Position 314

How should White play 32 here?

“ ‘I had the sucker! It was huge, and a real beaut. But just as I was about to haul it in, it wriggled off the hook. Bad luck, I guess…’

“Often it’s hard to tell the difference between a fishing enthusiast hail of the one that got away, and a backgammon players story about the incredible dice that cost and the big game that he should have one and in both genres, the bad luck often results from some forgotten (or unnoticed) technical error.” – Walter Trice “Backgammon Boot Camp” page 93.

Sometimes you really are unlucky, but from my experience, far too many times I do not spend enough time thinking about the best way to bear in and bear off in the end game.

In this position, all the alternatives that you will consider leave 13 shots so to come to the correct answer you must correctly weigh the competing factors.

You consider putting your opponent on the bar against a 3 point board with 5/2 4/2:

You note that your opponent will stay on the bar with 9 rolls, but is that what you really want? If they stay on the bar, you will leave a shot with 66, 55, 44, 65, 64, 63, 62, 54, 53, 52, 43 and 42 – that’s 21 rolls or 58% of the time. The fact that your top two points contain an odd number of checkers should alert you to the fact that this is a very bad structure.

You may like this move because it puts your opponent on the bar, and think that it wins the most Gammons. In fact, it wins the least Gammons of all the alternatives because of the danger of being hit.

Consider taking a checker off without hitting by playing 5/off:

Now you have an even number of checkers on the top two points and if you are not hit you will only leave a shot with 33, 62, 52 and 42 which is seven rolls or 19% of the time.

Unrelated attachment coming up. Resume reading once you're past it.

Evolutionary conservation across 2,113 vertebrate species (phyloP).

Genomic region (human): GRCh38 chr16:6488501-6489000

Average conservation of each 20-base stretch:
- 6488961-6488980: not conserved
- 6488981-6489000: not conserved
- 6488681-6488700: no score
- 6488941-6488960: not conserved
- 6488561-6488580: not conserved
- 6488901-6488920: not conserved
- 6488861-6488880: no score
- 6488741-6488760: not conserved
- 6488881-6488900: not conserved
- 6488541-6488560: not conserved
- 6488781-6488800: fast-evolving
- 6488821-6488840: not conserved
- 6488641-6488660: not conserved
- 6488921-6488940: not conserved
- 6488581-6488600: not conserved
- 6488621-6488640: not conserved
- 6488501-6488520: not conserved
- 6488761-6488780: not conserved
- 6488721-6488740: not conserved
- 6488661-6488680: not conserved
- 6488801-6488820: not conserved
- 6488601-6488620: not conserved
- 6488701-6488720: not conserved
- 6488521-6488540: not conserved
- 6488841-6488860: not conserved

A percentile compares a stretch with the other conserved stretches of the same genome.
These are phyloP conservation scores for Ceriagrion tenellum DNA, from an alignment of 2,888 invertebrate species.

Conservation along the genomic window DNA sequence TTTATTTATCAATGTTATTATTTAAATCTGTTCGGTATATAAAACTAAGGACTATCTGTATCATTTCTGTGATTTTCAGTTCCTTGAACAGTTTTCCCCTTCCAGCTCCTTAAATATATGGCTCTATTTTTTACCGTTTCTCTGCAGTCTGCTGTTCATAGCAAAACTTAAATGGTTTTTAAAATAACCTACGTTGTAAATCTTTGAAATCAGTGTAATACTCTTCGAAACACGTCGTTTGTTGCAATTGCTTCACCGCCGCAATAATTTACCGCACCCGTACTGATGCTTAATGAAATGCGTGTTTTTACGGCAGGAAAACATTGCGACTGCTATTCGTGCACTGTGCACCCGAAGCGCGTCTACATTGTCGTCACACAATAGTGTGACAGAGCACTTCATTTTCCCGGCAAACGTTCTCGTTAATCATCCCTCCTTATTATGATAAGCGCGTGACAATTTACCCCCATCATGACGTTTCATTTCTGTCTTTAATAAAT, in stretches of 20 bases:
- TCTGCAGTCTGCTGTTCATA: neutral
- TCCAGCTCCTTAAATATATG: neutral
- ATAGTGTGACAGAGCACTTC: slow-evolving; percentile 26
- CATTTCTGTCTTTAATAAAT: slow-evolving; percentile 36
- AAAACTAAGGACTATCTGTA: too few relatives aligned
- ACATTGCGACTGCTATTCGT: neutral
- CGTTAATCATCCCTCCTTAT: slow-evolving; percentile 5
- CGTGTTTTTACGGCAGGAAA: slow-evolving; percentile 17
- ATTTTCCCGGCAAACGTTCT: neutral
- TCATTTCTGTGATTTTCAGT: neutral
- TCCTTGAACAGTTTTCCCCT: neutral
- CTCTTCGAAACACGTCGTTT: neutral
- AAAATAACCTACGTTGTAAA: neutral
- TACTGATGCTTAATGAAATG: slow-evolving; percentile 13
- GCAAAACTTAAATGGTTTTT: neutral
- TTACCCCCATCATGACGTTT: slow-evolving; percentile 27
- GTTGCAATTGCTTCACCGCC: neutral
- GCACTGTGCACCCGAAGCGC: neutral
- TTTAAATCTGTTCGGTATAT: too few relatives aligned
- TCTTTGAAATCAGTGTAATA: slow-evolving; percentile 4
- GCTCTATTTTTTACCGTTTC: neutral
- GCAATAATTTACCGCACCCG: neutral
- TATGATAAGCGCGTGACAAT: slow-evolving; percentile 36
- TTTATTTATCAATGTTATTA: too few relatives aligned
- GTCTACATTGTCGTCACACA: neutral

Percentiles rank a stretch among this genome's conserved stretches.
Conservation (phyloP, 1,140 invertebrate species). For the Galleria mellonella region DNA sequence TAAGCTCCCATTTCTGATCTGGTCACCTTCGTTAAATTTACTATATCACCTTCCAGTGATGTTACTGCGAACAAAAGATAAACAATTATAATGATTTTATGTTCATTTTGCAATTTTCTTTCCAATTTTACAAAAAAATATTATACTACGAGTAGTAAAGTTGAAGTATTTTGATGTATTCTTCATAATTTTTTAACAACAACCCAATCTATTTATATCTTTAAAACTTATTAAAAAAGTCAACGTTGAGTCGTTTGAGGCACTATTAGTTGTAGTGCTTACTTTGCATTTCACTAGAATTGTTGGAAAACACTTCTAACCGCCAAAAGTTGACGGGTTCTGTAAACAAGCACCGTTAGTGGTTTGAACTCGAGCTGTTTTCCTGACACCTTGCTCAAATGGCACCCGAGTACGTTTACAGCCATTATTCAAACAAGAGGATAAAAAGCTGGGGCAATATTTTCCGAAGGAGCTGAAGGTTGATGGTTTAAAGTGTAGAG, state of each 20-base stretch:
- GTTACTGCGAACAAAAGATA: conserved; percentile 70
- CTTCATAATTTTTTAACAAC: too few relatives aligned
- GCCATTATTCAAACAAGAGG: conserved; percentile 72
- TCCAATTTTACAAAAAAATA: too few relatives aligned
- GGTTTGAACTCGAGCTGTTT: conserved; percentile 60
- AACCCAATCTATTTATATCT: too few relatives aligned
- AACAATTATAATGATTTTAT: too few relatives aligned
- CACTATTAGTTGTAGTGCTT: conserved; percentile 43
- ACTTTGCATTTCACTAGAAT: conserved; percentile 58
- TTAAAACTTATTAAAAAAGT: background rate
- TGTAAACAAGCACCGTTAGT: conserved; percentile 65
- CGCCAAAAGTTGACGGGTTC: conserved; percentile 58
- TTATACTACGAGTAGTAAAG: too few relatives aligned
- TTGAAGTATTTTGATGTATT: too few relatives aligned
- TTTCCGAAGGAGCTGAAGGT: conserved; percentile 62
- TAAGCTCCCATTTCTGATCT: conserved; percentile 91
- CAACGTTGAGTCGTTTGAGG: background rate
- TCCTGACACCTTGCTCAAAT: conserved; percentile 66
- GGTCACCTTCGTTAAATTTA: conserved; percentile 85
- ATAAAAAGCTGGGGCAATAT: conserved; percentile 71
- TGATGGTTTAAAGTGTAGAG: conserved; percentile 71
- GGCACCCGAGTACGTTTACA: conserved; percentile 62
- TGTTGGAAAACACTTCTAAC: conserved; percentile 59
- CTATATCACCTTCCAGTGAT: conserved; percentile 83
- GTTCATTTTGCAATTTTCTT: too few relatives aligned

But can we do better? Consider 5/2*/off:

Your opponent will stay on the bar when they roll 44, 11 and 41. If they stay on the bar, you will only leave a shot with 33, 62, 52 and 42 – the same seven rolls as the previous alternative.

The difference between this move and the previous 5/off, is that when they roll 66, 64 or 61 they are forced to enter on your 6 point and you will not have to you worry about leaving a shot. Even if they enter with any 3 except the hitting 32, they will be on a higher point in your board than they were, so it will be easier to play safely behind them.

All these factors make 5/2*/off the correct play.

Walter Trice’s “Backgammon Boot Camp” is a book worth reading. Just make sure you get the second edition which had a lot of the errors corrected. At the time of its writing Snowie was the bot being used, and its recommendations for the opening move are not the same as XG’s.


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